A well-known American ivory-trade investigator, who pioneered efforts to combat elephant and rhino poaching, has been killed in his home in Nairobi, prompting an outpouring of shock and revulsion across the conservation world.

Esmond Bradley Martin, 75, died after being stabbed in his house in the Nairobi suburb of Langata on Sunday. His wife, Chryssee Martin, found his body. Bradley Martin had led global investigations into illegal wildlife trading since the 1970s and was a charismatic and familiar sight at conservation conferences.

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Source: gad

Almost four environmental defenders a week killed in 2017

Exclusive: 197 people killed last year for defending land, wildlife or natural resources, new Global Witness data reveals. In recording every defender’s death, the Guardian hopes to raise awareness of the deadly struggle on the environmental frontline

The slaughter of people defending their land or environment continued unabated in 2017, with new research showing almost four people a week were killed worldwide in struggles against mines, plantations, poachers and infrastructure projects.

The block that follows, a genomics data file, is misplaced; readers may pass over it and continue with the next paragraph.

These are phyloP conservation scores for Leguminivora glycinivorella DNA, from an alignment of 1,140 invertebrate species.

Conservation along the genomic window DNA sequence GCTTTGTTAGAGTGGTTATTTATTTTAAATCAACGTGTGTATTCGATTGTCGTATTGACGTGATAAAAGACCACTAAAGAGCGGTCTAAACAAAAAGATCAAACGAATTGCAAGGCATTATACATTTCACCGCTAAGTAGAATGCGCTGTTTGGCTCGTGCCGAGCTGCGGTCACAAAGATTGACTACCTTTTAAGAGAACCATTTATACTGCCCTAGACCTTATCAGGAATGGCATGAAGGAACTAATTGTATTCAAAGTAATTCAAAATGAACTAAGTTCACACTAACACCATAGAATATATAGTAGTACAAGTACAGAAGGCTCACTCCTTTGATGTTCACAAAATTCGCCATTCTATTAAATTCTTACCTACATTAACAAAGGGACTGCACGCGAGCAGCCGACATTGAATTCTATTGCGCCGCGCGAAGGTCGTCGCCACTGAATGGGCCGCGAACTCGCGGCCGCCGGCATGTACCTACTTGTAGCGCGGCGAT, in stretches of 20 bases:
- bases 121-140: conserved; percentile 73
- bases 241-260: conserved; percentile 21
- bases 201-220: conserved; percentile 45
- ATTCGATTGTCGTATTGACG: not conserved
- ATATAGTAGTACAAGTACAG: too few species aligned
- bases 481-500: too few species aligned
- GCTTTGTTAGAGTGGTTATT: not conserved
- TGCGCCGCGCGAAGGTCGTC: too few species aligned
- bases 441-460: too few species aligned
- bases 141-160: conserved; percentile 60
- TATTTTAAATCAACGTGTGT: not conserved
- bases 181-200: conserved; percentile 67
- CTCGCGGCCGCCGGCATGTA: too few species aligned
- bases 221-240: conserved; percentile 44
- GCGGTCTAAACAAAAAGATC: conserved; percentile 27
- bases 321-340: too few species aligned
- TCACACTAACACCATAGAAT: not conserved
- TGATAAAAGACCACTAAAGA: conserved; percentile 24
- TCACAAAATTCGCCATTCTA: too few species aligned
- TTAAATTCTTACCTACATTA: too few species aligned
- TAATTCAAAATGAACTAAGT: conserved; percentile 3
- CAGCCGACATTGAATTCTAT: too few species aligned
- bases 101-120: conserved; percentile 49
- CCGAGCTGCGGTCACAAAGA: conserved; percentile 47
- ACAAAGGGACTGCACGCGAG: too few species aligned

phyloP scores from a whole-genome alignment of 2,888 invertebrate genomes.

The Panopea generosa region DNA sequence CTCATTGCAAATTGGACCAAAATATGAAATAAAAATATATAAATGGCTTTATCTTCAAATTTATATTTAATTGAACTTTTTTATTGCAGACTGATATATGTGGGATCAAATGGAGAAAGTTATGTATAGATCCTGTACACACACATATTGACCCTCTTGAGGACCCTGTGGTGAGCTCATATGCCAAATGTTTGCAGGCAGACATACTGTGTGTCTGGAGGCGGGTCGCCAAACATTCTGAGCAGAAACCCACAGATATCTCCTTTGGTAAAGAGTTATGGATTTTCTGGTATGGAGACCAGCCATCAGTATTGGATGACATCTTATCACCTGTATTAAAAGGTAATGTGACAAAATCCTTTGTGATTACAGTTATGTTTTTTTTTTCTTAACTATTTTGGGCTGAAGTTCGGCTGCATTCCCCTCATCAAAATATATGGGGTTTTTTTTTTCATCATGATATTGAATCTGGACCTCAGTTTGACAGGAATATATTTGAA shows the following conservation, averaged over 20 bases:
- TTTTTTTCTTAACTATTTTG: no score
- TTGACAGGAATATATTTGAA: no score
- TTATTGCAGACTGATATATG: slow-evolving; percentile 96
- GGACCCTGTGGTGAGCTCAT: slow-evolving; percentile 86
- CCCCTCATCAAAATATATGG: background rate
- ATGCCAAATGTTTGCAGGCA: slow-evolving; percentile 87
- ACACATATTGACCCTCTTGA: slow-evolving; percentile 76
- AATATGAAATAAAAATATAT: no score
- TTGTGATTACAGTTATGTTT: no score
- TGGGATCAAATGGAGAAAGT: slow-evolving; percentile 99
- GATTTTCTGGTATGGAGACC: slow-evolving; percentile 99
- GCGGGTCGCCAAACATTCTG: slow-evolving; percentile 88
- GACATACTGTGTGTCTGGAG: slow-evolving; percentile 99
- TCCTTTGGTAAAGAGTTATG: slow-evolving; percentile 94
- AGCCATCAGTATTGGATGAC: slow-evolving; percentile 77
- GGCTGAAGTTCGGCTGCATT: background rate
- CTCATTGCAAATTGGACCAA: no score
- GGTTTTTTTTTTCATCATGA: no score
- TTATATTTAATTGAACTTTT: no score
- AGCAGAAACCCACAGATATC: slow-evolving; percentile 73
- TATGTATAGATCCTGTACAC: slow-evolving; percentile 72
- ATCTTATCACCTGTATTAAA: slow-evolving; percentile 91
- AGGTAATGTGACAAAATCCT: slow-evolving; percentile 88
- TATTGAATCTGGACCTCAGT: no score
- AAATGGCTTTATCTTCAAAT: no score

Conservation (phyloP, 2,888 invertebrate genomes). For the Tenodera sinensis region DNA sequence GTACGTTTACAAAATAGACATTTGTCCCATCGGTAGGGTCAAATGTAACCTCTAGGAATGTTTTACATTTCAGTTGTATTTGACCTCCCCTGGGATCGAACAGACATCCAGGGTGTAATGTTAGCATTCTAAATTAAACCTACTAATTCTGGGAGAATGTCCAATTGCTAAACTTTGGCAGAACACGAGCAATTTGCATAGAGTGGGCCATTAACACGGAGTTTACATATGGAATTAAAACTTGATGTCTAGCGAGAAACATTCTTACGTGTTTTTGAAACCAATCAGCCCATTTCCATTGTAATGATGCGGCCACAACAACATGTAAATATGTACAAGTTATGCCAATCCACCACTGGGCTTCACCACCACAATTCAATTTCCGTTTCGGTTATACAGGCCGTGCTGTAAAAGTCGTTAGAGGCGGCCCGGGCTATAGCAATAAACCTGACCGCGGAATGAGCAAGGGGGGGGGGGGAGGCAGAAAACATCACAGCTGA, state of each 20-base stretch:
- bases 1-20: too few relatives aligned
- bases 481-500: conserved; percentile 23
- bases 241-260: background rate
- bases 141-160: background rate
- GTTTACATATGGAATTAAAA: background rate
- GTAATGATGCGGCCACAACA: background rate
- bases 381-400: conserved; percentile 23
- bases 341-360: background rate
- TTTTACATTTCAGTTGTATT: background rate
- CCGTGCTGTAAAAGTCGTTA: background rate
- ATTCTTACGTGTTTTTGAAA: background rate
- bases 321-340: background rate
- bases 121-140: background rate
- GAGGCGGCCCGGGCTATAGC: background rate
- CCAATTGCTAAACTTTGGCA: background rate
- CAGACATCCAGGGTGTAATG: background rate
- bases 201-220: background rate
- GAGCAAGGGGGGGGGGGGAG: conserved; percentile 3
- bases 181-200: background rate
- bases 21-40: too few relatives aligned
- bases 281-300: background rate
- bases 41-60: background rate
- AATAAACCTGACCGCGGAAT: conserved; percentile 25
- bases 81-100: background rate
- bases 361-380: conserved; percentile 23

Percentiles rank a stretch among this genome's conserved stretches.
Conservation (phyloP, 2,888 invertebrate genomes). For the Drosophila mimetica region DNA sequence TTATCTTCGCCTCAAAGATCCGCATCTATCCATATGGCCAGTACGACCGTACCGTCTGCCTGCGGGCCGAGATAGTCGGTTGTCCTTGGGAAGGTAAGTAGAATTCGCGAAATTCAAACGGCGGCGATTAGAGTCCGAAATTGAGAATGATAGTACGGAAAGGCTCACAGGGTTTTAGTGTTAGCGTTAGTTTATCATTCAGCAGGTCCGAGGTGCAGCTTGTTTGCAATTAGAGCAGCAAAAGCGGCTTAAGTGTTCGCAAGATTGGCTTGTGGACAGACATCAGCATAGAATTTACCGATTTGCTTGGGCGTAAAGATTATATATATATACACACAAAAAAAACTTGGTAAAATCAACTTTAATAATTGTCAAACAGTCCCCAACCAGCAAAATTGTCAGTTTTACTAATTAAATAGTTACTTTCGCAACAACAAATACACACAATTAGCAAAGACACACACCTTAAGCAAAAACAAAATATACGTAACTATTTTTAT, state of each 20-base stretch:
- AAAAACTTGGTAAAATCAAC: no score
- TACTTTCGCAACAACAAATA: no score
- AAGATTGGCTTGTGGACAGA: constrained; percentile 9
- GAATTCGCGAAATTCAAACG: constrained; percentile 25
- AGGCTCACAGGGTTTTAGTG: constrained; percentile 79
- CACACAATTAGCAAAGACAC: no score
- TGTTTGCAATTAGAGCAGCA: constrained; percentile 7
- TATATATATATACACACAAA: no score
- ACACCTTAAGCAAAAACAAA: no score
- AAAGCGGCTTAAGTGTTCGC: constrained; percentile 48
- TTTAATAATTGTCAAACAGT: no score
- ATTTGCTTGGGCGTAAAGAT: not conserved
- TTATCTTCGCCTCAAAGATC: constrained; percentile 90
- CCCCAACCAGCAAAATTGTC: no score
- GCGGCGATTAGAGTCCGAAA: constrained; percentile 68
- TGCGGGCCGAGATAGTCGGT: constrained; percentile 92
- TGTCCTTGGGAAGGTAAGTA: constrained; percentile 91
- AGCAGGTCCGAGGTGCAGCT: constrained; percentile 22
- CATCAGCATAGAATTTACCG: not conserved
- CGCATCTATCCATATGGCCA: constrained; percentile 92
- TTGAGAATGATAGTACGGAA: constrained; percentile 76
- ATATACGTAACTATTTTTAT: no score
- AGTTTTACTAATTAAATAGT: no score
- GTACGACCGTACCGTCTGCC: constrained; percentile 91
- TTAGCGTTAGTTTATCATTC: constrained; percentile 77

The toll of 197 in 2017 – which has risen fourfold since it was first compiled in 2002 – underscores the violence on the frontiers of a global economy driven by expansion and consumption.

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Source: gad

Nigel the lonely gannet surrounded by concrete birds on Mana Island – video

Nigel the lonely gannet, who spent much of his time surrounded by concrete birds on Mana island, has died. Conservation officers lured Nigel to the island off New Zealand with the imitation gannets in the hope of encouraging a colony to settle on the reserve

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Source: gad

In pursuit of the tortoise smugglers

Stuffed in suitcases or strapped to passengers’ bodies, more and more rare species are finding their way on to the black market. But a radical new wave of wildlife detectives is on the case. By Rowan Moore Gerety

In February 2016, Richard Lewis, a wildlife conservationist working in Madagascar, was contacted by a veterinary clinic with an unusual request. “Someone went to a vet and said: ‘Can you take a microchip out of a ploughshare?’” Lewis recalled. “So they called us.”

The ploughshare tortoise is one of the rarest tortoises on the planet: with fewer than 50 adults thought to be left in the wild, each one is worth as much as $50,000 on the global exotic pet market. Like gold or ivory, their very rarity is part of what drives smugglers’ interest. Lewis runs the Madagascar programme of the Durrell Wildlife Conservation Trust, which operates a captive breeding site where ploughshares are reared for more than a decade before being released into the wild. Both buying and selling ploughshares, or keeping them as pets, is illegal, and the breeding site is heavily defended, with barbed wire and round-the-clock armed security. As a further measure against smuggling, the organisation implants every ploughshare it encounters with a microchip. Anyone hoping to remove the microchip is likely to be involved with tortoise trafficking.

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Source: gad